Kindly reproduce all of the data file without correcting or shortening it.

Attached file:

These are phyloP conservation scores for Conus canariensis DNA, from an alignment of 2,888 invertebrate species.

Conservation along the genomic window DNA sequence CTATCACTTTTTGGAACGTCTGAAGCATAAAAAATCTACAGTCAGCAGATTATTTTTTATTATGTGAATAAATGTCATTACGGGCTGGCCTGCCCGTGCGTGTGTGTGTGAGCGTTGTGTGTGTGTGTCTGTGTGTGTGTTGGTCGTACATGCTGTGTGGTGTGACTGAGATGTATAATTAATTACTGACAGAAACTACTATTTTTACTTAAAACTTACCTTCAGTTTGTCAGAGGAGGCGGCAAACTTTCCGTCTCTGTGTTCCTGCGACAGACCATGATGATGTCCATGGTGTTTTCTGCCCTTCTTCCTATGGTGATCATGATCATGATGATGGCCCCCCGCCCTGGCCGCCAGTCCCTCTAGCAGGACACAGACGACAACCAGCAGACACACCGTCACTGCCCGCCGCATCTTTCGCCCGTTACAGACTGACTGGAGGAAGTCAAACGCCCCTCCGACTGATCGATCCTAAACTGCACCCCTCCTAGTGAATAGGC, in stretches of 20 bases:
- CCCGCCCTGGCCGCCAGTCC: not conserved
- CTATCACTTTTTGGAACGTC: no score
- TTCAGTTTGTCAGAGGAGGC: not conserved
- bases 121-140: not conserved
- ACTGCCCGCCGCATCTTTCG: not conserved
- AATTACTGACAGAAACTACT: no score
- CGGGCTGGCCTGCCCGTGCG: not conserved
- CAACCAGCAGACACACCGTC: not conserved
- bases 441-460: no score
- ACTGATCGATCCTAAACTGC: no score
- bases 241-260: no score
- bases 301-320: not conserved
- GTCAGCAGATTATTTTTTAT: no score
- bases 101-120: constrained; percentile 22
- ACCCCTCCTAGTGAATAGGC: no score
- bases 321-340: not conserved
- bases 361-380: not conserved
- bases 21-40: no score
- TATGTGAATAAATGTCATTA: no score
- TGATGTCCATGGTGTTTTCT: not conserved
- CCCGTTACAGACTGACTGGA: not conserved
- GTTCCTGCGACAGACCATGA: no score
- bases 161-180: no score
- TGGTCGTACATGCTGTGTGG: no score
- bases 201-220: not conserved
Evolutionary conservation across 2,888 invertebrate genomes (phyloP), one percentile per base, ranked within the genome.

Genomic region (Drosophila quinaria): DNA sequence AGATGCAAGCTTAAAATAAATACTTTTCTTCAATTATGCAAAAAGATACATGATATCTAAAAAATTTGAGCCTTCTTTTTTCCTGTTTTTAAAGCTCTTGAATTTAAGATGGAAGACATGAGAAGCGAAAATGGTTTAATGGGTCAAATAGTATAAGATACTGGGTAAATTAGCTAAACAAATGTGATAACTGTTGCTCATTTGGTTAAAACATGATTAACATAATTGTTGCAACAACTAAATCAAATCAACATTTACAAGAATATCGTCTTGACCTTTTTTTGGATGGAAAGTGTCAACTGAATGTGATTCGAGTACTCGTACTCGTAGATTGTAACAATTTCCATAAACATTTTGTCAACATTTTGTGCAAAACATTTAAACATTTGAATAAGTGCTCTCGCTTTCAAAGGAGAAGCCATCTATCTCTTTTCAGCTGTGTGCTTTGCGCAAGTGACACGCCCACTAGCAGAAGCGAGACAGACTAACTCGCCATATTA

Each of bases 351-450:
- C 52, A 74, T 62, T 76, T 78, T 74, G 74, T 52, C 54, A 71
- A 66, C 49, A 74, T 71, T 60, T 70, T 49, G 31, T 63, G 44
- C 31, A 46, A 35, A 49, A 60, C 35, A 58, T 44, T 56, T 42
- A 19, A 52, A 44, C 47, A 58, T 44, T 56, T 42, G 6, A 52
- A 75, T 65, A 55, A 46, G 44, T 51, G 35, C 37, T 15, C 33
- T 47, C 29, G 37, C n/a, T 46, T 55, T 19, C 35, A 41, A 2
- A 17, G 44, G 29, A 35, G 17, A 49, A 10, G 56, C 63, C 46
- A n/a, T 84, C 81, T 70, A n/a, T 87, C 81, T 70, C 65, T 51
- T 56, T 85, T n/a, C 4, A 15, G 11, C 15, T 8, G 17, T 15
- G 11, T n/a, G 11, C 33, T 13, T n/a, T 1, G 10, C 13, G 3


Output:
These are phyloP conservation scores for Conus canariensis DNA, from an alignment of 2,888 invertebrate species.

Conservation along the genomic window DNA sequence CTATCACTTTTTGGAACGTCTGAAGCATAAAAAATCTACAGTCAGCAGATTATTTTTTATTATGTGAATAAATGTCATTACGGGCTGGCCTGCCCGTGCGTGTGTGTGTGAGCGTTGTGTGTGTGTGTCTGTGTGTGTGTTGGTCGTACATGCTGTGTGGTGTGACTGAGATGTATAATTAATTACTGACAGAAACTACTATTTTTACTTAAAACTTACCTTCAGTTTGTCAGAGGAGGCGGCAAACTTTCCGTCTCTGTGTTCCTGCGACAGACCATGATGATGTCCATGGTGTTTTCTGCCCTTCTTCCTATGGTGATCATGATCATGATGATGGCCCCCCGCCCTGGCCGCCAGTCCCTCTAGCAGGACACAGACGACAACCAGCAGACACACCGTCACTGCCCGCCGCATCTTTCGCCCGTTACAGACTGACTGGAGGAAGTCAAACGCCCCTCCGACTGATCGATCCTAAACTGCACCCCTCCTAGTGAATAGGC, in stretches of 20 bases:
- CCCGCCCTGGCCGCCAGTCC: not conserved
- CTATCACTTTTTGGAACGTC: no score
- TTCAGTTTGTCAGAGGAGGC: not conserved
- bases 121-140: not conserved
- ACTGCCCGCCGCATCTTTCG: not conserved
- AATTACTGACAGAAACTACT: no score
- CGGGCTGGCCTGCCCGTGCG: not conserved
- CAACCAGCAGACACACCGTC: not conserved
- bases 441-460: no score
- ACTGATCGATCCTAAACTGC: no score
- bases 241-260: no score
- bases 301-320: not conserved
- GTCAGCAGATTATTTTTTAT: no score
- bases 101-120: constrained; percentile 22
- ACCCCTCCTAGTGAATAGGC: no score
- bases 321-340: not conserved
- bases 361-380: not conserved
- bases 21-40: no score
- TATGTGAATAAATGTCATTA: no score
- TGATGTCCATGGTGTTTTCT: not conserved
- CCCGTTACAGACTGACTGGA: not conserved
- GTTCCTGCGACAGACCATGA: no score
- bases 161-180: no score
- TGGTCGTACATGCTGTGTGG: no score
- bases 201-220: not conserved
Evolutionary conservation across 2,888 invertebrate genomes (phyloP), one percentile per base, ranked within the genome.

Genomic region (Drosophila quinaria): DNA sequence AGATGCAAGCTTAAAATAAATACTTTTCTTCAATTATGCAAAAAGATACATGATATCTAAAAAATTTGAGCCTTCTTTTTTCCTGTTTTTAAAGCTCTTGAATTTAAGATGGAAGACATGAGAAGCGAAAATGGTTTAATGGGTCAAATAGTATAAGATACTGGGTAAATTAGCTAAACAAATGTGATAACTGTTGCTCATTTGGTTAAAACATGATTAACATAATTGTTGCAACAACTAAATCAAATCAACATTTACAAGAATATCGTCTTGACCTTTTTTTGGATGGAAAGTGTCAACTGAATGTGATTCGAGTACTCGTACTCGTAGATTGTAACAATTTCCATAAACATTTTGTCAACATTTTGTGCAAAACATTTAAACATTTGAATAAGTGCTCTCGCTTTCAAAGGAGAAGCCATCTATCTCTTTTCAGCTGTGTGCTTTGCGCAAGTGACACGCCCACTAGCAGAAGCGAGACAGACTAACTCGCCATATTA

Each of bases 351-450:
- C 52, A 74, T 62, T 76, T 78, T 74, G 74, T 52, C 54, A 71
- A 66, C 49, A 74, T 71, T 60, T 70, T 49, G 31, T 63, G 44
- C 31, A 46, A 35, A 49, A 60, C 35, A 58, T 44, T 56, T 42
- A 19, A 52, A 44, C 47, A 58, T 44, T 56, T 42, G 6, A 52
- A 75, T 65, A 55, A 46, G 44, T 51, G 35, C 37, T 15, C 33
- T 47, C 29, G 37, C n/a, T 46, T 55, T 19, C 35, A 41, A 2
- A 17, G 44, G 29, A 35, G 17, A 49, A 10, G 56, C 63, C 46
- A n/a, T 84, C 81, T 70, A n/a, T 87, C 81, T 70, C 65, T 51
- T 56, T 85, T n/a, C 4, A 15, G 11, C 15, T 8, G 17, T 15
- G 11, T n/a, G 11, C 33, T 13, T n/a, T 1, G 10, C 13, G 3